Java is not something I’m going to pay for

Feb 14, 2004 04:48 · 369 words · 2 minute read

ESR has called on Sun to open source Java. Sun insists that they want input from outsiders, but don’t want Microsoft to be able to go off and do evil things with Java.

If they take a look at Linux, they’d realize that there is power in trademarks for software. Sure, anyone can take Linux and create their own bastardized form of it. But they can’t call it Linux, because Linus owns the name.

Besides, Microsoft didn’t need Sun’s code to create their own bastardized version (.NET). (For any .NET folks out there, I’m not trying to imply that .NET is inferior to Java, because it isn’t… it’s just very, very similar to Java.)

The article contains this interesting quote:

Java is indeed a very different creature from open-source software, said Shawn Willett of Current Analysis. “At its heart, Java is something that you’re going to pay for,” and its development is dominated by companies with a financial interest in its success.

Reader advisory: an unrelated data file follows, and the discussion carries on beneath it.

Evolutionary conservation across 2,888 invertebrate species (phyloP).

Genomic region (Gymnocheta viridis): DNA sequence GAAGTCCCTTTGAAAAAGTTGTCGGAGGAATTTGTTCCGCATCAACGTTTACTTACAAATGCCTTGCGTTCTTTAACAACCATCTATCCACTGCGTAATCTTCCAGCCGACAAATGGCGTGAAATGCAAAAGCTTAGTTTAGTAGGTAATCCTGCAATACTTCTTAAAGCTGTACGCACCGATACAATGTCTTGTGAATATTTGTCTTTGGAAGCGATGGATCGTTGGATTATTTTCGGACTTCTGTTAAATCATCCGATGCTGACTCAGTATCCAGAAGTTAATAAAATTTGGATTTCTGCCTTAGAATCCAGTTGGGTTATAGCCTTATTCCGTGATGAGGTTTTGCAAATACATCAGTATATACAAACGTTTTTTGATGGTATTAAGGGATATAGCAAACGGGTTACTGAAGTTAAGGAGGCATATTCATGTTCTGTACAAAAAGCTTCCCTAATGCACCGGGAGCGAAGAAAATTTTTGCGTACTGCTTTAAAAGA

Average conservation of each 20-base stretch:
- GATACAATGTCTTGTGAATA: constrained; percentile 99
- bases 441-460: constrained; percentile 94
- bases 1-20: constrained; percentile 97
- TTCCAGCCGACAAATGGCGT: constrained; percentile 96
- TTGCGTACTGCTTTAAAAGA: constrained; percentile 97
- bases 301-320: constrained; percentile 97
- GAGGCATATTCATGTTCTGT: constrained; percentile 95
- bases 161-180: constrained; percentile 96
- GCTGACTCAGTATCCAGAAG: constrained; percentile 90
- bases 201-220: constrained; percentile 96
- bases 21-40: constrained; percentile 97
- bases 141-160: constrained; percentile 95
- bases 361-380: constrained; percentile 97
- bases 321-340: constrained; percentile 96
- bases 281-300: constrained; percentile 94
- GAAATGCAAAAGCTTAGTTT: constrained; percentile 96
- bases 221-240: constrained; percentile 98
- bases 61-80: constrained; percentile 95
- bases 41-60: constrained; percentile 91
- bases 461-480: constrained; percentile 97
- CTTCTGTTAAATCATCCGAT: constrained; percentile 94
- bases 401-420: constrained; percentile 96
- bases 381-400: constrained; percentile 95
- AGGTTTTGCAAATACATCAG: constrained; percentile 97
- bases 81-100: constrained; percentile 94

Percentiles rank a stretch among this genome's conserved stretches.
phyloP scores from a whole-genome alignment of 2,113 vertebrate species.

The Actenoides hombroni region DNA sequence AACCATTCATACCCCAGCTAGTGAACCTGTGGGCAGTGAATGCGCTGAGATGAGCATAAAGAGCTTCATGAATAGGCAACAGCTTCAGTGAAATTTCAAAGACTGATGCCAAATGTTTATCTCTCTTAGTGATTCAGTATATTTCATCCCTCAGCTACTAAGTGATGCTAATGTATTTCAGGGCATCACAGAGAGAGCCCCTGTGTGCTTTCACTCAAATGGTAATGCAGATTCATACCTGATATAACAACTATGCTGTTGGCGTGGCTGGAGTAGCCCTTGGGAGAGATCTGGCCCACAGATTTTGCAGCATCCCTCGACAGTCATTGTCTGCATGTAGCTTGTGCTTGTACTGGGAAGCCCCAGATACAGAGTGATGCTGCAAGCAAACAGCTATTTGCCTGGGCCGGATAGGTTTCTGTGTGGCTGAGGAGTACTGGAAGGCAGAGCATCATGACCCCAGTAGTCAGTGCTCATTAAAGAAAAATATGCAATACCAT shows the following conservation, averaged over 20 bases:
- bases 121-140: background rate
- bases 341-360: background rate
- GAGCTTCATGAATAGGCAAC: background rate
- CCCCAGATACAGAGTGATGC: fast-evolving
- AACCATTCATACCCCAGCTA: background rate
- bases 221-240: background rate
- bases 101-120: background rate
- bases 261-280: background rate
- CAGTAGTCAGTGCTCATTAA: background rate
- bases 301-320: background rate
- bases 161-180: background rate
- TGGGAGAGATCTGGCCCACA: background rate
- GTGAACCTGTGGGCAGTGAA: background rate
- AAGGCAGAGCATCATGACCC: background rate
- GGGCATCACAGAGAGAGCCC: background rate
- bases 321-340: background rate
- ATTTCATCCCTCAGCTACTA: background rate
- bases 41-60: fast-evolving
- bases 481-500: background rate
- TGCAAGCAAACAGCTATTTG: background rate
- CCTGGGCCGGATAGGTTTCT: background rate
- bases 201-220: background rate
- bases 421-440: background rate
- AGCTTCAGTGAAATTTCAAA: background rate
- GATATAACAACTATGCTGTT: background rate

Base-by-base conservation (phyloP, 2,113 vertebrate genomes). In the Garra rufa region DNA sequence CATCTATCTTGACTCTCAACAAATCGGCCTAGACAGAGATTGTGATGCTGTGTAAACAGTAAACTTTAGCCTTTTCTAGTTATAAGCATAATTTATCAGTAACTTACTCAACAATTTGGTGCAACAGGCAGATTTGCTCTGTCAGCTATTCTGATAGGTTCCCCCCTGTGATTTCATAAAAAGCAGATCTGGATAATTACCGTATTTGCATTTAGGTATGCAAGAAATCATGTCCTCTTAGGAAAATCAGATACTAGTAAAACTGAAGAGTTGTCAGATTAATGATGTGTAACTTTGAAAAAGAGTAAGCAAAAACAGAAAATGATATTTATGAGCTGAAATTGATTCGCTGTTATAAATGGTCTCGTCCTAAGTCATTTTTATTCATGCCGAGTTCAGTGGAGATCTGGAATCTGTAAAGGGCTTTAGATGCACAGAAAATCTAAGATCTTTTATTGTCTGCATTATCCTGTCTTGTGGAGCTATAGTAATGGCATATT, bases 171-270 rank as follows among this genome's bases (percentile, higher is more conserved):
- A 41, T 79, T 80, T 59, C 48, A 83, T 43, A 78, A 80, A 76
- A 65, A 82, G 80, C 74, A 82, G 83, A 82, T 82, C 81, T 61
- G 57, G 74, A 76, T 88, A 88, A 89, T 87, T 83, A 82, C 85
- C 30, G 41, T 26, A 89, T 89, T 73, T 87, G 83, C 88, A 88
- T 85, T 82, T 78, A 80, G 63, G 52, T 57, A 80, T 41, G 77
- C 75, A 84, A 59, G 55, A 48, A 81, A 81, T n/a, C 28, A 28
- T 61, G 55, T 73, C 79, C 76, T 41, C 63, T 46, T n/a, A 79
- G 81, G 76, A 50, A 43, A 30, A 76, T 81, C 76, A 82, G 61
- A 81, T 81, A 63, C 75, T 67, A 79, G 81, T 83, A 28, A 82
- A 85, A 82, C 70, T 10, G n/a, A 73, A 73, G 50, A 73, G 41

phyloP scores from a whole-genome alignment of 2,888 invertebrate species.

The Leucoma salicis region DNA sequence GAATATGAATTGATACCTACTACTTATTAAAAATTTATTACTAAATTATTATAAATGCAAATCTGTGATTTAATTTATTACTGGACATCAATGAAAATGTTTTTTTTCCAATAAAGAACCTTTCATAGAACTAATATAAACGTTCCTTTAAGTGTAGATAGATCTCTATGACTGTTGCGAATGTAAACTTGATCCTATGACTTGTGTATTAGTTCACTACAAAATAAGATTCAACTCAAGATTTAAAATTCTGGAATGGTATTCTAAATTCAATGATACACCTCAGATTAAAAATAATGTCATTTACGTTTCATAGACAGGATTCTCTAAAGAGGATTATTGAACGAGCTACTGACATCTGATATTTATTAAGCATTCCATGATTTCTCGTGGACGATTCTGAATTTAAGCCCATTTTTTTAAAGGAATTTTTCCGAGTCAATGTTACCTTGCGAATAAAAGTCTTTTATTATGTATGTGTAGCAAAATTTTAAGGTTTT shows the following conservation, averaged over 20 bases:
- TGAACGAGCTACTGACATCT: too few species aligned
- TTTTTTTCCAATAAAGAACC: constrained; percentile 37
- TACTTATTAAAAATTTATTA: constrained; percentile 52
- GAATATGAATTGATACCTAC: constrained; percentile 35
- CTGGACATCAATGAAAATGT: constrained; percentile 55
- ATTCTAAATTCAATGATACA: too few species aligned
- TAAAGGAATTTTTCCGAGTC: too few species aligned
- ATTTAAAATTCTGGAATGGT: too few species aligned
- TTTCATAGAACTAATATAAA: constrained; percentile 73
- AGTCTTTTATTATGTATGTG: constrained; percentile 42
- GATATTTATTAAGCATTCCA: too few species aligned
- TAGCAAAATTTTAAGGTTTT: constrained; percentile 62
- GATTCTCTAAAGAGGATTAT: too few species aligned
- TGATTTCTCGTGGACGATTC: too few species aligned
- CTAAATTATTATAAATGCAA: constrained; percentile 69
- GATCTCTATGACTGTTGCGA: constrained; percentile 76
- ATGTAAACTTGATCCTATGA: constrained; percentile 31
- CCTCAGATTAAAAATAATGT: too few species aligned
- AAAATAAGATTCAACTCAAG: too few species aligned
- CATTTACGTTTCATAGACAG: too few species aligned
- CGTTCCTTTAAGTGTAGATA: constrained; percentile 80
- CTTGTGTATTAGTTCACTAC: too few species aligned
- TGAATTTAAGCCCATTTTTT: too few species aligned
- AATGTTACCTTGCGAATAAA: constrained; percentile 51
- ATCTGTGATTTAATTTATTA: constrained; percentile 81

Err, huh? Last I looked, Java is free to download and use (both runtime and compilers). Sun makes a free IDE, and Eclipse is free as well. There are many free libraries in use.

And, yes, development of Java generally comes from Sun with some input from other big companies that work there way through the JCP. A whole lot of interesting stuff happens at the fringes, though… GJ implemented generics some time back in a way that is essentially what Sun has done. Log4J paved the way for 1.4 logging. Sun hasn’t done anything with scripting, but packages like BeanShell, Jython, Rhino and Groovy are just a few of the JVM-based languages that have gained attention and users.

One interesting thing is that Java is, in some ways, like Microsoft’s “Shared Source”. The code for the whole J2SE library is there for the downloading, and apparently J2SE 1.5 includes the javac source. So, people can contribute patches back to Sun. They’re just not free to create derivatives or redistribute Java.

One of ESR’s complaints is that Linux distributions can’t even include Java because of Sun’s licensing terms. That’s something that Sun could fix even without actually open sourcing Java. Seems like a good idea to me.